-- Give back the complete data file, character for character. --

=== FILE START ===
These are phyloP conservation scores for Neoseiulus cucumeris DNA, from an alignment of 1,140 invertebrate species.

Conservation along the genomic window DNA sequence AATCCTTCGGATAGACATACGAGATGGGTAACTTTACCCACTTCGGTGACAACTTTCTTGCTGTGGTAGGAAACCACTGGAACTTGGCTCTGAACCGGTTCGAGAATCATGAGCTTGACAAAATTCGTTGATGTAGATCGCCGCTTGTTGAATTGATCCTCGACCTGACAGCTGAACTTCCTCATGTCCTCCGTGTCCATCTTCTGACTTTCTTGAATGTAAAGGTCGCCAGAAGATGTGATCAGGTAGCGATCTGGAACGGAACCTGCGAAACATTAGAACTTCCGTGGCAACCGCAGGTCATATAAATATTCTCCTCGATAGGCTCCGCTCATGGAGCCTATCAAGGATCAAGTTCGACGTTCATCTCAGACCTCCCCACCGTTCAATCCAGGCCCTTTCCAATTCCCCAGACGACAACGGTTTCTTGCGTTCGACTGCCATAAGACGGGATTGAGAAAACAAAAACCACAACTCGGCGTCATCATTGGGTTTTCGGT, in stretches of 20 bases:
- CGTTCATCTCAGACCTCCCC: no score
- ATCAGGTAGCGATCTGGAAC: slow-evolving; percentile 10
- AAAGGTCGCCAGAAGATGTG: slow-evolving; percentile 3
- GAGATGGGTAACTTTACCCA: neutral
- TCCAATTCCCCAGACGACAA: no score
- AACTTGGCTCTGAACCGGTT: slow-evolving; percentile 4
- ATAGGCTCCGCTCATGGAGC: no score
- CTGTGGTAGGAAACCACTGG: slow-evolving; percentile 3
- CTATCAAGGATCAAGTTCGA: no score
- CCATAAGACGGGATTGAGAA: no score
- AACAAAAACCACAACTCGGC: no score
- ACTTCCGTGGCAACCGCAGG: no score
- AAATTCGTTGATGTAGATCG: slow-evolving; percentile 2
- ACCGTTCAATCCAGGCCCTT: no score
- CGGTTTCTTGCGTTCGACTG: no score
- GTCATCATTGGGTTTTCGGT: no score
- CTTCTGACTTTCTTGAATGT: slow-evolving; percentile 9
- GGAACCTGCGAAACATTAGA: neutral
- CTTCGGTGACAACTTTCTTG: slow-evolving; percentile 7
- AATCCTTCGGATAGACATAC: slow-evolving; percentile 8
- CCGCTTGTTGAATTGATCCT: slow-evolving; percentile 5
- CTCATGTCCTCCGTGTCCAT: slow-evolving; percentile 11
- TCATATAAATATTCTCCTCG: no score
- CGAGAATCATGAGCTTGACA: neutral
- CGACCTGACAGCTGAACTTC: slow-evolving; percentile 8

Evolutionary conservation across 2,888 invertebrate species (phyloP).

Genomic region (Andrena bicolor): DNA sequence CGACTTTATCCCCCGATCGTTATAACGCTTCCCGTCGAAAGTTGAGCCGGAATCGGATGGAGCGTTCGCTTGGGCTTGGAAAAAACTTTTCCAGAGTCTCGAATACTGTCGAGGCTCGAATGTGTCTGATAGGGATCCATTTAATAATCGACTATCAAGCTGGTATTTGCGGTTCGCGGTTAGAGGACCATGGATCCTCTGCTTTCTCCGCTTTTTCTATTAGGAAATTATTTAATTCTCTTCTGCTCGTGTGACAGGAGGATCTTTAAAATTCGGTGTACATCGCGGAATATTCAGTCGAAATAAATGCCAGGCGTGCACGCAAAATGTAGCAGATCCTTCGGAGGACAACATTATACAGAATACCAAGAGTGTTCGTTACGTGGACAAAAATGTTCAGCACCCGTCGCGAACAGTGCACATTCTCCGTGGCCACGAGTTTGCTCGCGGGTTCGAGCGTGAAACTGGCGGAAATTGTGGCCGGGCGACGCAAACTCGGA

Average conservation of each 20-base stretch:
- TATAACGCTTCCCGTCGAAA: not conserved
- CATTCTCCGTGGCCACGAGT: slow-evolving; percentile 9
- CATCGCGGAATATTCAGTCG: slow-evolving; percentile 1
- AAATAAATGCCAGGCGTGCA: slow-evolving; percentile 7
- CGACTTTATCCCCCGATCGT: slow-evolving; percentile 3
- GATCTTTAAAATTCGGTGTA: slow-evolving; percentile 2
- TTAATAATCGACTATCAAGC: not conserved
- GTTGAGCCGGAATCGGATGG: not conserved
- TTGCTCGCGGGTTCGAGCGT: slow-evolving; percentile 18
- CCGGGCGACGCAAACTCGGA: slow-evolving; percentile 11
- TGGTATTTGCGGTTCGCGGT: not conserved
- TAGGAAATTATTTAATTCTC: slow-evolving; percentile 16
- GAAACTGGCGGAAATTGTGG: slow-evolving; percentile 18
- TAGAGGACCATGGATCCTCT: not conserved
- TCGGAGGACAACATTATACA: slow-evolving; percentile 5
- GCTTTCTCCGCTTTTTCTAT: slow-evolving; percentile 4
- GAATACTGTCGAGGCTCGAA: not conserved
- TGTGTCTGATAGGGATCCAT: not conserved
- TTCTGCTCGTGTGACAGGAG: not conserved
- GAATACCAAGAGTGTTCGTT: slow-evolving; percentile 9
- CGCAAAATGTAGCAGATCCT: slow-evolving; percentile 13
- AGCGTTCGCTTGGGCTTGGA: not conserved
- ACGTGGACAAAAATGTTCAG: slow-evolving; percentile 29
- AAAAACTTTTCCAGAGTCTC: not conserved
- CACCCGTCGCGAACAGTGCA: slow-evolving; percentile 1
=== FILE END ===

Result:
These are phyloP conservation scores for Neoseiulus cucumeris DNA, from an alignment of 1,140 invertebrate species.

Conservation along the genomic window DNA sequence AATCCTTCGGATAGACATACGAGATGGGTAACTTTACCCACTTCGGTGACAACTTTCTTGCTGTGGTAGGAAACCACTGGAACTTGGCTCTGAACCGGTTCGAGAATCATGAGCTTGACAAAATTCGTTGATGTAGATCGCCGCTTGTTGAATTGATCCTCGACCTGACAGCTGAACTTCCTCATGTCCTCCGTGTCCATCTTCTGACTTTCTTGAATGTAAAGGTCGCCAGAAGATGTGATCAGGTAGCGATCTGGAACGGAACCTGCGAAACATTAGAACTTCCGTGGCAACCGCAGGTCATATAAATATTCTCCTCGATAGGCTCCGCTCATGGAGCCTATCAAGGATCAAGTTCGACGTTCATCTCAGACCTCCCCACCGTTCAATCCAGGCCCTTTCCAATTCCCCAGACGACAACGGTTTCTTGCGTTCGACTGCCATAAGACGGGATTGAGAAAACAAAAACCACAACTCGGCGTCATCATTGGGTTTTCGGT, in stretches of 20 bases:
- CGTTCATCTCAGACCTCCCC: no score
- ATCAGGTAGCGATCTGGAAC: slow-evolving; percentile 10
- AAAGGTCGCCAGAAGATGTG: slow-evolving; percentile 3
- GAGATGGGTAACTTTACCCA: neutral
- TCCAATTCCCCAGACGACAA: no score
- AACTTGGCTCTGAACCGGTT: slow-evolving; percentile 4
- ATAGGCTCCGCTCATGGAGC: no score
- CTGTGGTAGGAAACCACTGG: slow-evolving; percentile 3
- CTATCAAGGATCAAGTTCGA: no score
- CCATAAGACGGGATTGAGAA: no score
- AACAAAAACCACAACTCGGC: no score
- ACTTCCGTGGCAACCGCAGG: no score
- AAATTCGTTGATGTAGATCG: slow-evolving; percentile 2
- ACCGTTCAATCCAGGCCCTT: no score
- CGGTTTCTTGCGTTCGACTG: no score
- GTCATCATTGGGTTTTCGGT: no score
- CTTCTGACTTTCTTGAATGT: slow-evolving; percentile 9
- GGAACCTGCGAAACATTAGA: neutral
- CTTCGGTGACAACTTTCTTG: slow-evolving; percentile 7
- AATCCTTCGGATAGACATAC: slow-evolving; percentile 8
- CCGCTTGTTGAATTGATCCT: slow-evolving; percentile 5
- CTCATGTCCTCCGTGTCCAT: slow-evolving; percentile 11
- TCATATAAATATTCTCCTCG: no score
- CGAGAATCATGAGCTTGACA: neutral
- CGACCTGACAGCTGAACTTC: slow-evolving; percentile 8

Evolutionary conservation across 2,888 invertebrate species (phyloP).

Genomic region (Andrena bicolor): DNA sequence CGACTTTATCCCCCGATCGTTATAACGCTTCCCGTCGAAAGTTGAGCCGGAATCGGATGGAGCGTTCGCTTGGGCTTGGAAAAAACTTTTCCAGAGTCTCGAATACTGTCGAGGCTCGAATGTGTCTGATAGGGATCCATTTAATAATCGACTATCAAGCTGGTATTTGCGGTTCGCGGTTAGAGGACCATGGATCCTCTGCTTTCTCCGCTTTTTCTATTAGGAAATTATTTAATTCTCTTCTGCTCGTGTGACAGGAGGATCTTTAAAATTCGGTGTACATCGCGGAATATTCAGTCGAAATAAATGCCAGGCGTGCACGCAAAATGTAGCAGATCCTTCGGAGGACAACATTATACAGAATACCAAGAGTGTTCGTTACGTGGACAAAAATGTTCAGCACCCGTCGCGAACAGTGCACATTCTCCGTGGCCACGAGTTTGCTCGCGGGTTCGAGCGTGAAACTGGCGGAAATTGTGGCCGGGCGACGCAAACTCGGA

Average conservation of each 20-base stretch:
- TATAACGCTTCCCGTCGAAA: not conserved
- CATTCTCCGTGGCCACGAGT: slow-evolving; percentile 9
- CATCGCGGAATATTCAGTCG: slow-evolving; percentile 1
- AAATAAATGCCAGGCGTGCA: slow-evolving; percentile 7
- CGACTTTATCCCCCGATCGT: slow-evolving; percentile 3
- GATCTTTAAAATTCGGTGTA: slow-evolving; percentile 2
- TTAATAATCGACTATCAAGC: not conserved
- GTTGAGCCGGAATCGGATGG: not conserved
- TTGCTCGCGGGTTCGAGCGT: slow-evolving; percentile 18
- CCGGGCGACGCAAACTCGGA: slow-evolving; percentile 11
- TGGTATTTGCGGTTCGCGGT: not conserved
- TAGGAAATTATTTAATTCTC: slow-evolving; percentile 16
- GAAACTGGCGGAAATTGTGG: slow-evolving; percentile 18
- TAGAGGACCATGGATCCTCT: not conserved
- TCGGAGGACAACATTATACA: slow-evolving; percentile 5
- GCTTTCTCCGCTTTTTCTAT: slow-evolving; percentile 4
- GAATACTGTCGAGGCTCGAA: not conserved
- TGTGTCTGATAGGGATCCAT: not conserved
- TTCTGCTCGTGTGACAGGAG: not conserved
- GAATACCAAGAGTGTTCGTT: slow-evolving; percentile 9
- CGCAAAATGTAGCAGATCCT: slow-evolving; percentile 13
- AGCGTTCGCTTGGGCTTGGA: not conserved
- ACGTGGACAAAAATGTTCAG: slow-evolving; percentile 29
- AAAAACTTTTCCAGAGTCTC: not conserved
- CACCCGTCGCGAACAGTGCA: slow-evolving; percentile 1